One of the most unique things to do in Mexico is swimming (and at times even diving!) in cenotes. These natural sinkholes filled with freshwater are typical of the Yucatan peninsula, where you’ll have many to visit.
Some Mexico cenotes are well hidden in the jungle, and getting there can be a bit of an ordeal (but very rewarding); others are actually incredibly touristy and properly equipped for a fun day trip out of town.
But which are the best cenotes in Mexico? With so many cenotes, selecting which one you should include in your itinerary is no easy task.
I have been to Mexico a bunch of times, so I thought I’d spare you the task and have selected the best cenotes in Mexico that you should visit for swimming – divided by area.
Before we look into the most unique Mexico cenotes, however, let me tell you what exactly a cenote is and the different kinds you may experience.
What Is A Cenote?
Simply put, a cenote is a natural sinkhole filled with fresh (or sea) water. Created over thousands of years, they’re usually the result of collapsed limestone bedrock that falls in on itself, exposing underground rivers, reservoirs, and waterways.
The word cenote is actually specific to the Yucatan Peninsula in Mexico, and it comes from the Yucatec Maya language ts’onot (it refers to underground water sources). There is evidence to suggest that many cenotes were once used in rituals by the ancient Maya, with everything from pottery and human skeletons found at the bottom of cenotes.
This isn’t surprising given that these were the main water source for the Yucatan region, with ancient cities often built near cenotes. An example of this is the Sacred Cenote at Chichen Itza which was of particular importance for Maya rites – the belief was that cenotes were the gateways to the afterlife.
Cenotes can be surprisingly deep, too, making them popular with scuba divers and snorkelers. It’s possible to explore much longer caves and subterranean waterways using cenotes as the entrance.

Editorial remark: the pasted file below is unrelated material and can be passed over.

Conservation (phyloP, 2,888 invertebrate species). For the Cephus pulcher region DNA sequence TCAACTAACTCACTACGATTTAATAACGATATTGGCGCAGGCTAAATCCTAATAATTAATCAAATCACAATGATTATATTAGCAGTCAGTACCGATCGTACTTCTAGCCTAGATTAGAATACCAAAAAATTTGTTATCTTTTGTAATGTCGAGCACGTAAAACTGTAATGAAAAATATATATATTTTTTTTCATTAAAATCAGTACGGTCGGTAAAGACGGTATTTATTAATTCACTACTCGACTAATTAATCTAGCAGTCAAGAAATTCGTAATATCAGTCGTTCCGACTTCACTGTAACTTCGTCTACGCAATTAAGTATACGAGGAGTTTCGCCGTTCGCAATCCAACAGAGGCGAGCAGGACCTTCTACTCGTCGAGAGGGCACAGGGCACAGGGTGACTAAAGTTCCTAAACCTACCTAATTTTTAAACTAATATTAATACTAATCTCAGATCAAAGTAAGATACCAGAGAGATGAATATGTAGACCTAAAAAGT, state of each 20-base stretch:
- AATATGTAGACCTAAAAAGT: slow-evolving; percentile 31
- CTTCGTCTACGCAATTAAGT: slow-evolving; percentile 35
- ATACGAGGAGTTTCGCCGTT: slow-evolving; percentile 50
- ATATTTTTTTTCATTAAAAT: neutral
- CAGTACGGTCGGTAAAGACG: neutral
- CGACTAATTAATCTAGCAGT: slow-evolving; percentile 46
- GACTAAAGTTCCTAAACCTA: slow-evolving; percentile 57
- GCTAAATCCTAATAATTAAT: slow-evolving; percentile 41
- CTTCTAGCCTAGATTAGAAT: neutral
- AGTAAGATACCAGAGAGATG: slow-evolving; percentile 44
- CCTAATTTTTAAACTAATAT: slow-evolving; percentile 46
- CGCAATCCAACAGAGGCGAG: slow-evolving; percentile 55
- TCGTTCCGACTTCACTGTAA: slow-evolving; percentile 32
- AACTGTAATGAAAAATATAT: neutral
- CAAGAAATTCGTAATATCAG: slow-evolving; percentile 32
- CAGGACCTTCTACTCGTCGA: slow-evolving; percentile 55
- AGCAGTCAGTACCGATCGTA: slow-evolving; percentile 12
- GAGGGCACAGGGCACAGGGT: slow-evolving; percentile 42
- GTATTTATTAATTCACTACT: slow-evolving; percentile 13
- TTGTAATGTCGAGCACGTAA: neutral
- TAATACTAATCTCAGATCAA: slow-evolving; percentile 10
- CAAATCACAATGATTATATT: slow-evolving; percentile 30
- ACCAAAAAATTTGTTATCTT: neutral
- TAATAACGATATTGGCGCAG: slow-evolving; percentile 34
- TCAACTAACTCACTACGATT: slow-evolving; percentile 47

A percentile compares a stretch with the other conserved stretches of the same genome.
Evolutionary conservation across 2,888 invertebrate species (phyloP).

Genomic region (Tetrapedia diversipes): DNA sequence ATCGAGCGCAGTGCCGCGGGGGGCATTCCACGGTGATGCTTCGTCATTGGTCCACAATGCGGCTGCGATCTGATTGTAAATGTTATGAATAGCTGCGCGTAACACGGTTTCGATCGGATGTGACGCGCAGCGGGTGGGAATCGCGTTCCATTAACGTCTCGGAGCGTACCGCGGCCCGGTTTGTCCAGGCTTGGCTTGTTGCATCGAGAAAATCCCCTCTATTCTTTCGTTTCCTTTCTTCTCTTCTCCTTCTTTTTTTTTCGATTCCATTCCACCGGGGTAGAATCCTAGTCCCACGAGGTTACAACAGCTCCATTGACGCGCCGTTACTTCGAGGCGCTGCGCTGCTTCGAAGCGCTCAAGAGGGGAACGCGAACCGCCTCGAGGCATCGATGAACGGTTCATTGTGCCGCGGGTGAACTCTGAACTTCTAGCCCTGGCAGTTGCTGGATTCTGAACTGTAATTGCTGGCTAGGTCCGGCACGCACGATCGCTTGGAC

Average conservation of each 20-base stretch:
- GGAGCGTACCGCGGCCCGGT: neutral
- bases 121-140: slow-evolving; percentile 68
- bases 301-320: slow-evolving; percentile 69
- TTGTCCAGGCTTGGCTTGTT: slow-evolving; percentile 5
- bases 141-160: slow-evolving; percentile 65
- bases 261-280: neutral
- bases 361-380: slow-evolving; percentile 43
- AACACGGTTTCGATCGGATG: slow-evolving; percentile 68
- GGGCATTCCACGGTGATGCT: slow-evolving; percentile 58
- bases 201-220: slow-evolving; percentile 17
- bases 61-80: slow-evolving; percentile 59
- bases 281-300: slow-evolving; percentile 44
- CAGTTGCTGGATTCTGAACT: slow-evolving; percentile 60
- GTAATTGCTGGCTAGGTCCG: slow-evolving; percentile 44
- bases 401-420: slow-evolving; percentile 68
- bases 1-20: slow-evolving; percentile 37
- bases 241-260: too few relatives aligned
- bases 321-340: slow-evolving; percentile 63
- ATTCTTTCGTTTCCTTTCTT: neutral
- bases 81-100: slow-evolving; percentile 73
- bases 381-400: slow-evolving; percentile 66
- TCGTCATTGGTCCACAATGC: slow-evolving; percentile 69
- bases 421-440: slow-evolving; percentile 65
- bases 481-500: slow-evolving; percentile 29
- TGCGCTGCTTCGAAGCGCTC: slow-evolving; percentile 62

What Are The Different Types Of Cenote?
Cenotes don’t just come in one variety. There are various types that depend on how they formed in the first place. Generally speaking, there are three main types.
Easily the most recognizable type. These freshwater pools are found entirely underground with no obvious opening. The ceilings are still intact and have to collapse in on themselves. They’re usually accessible through a man-made hole or a small entranceway with staircases or ladders.
These often have unbelievable stalactites and stalagmites as the roof of the cave remains. They also lack natural light sources, and they can be quite dark – more developed ones are lit with artificial lighting. As they aren’t open to warm air or sunlight, the water in cave cenotes is also notoriously cold!
This is the next stage of the development of a cenote. This is where part of the roof of a cave cenote has collapsed, creating a small opening at the top of the cavern (one particular example is Cenote Xkeken).
Due to the small or large openings in the cave roof, semi-open cenotes are often some of the most picturesque cenotes to be found as sunlight streams in through the openings while vines and other lush jungle flora tumble down into the cavern too.
These are pretty much like naturally formed open-air swimming pools. Although there’s no cave, they’re still definitely cenotes – the bedrock has merely collapsed, revealing the formerly underground waterway. They’re often quite large and resemble lakes surrounded by jungles and mangroves.
As a result of how open to elements and how shallow (comparatively) these cenotes are, they’re ideal for swimming. Not only that, but fish and other marine life live within them, more than in cave cenotes, making for a good snorkeling spot.
The Best Cenotes In Mexico
Best Cenotes near Tulum
One of the best-known Mexico cenotes, due to its proximity to the popular Caribbean destination Tulum, Gran Cenote can be found along the road to Coba. It’s a much-visited cenote and often will be one of the first that people visit on their cenote odyssey.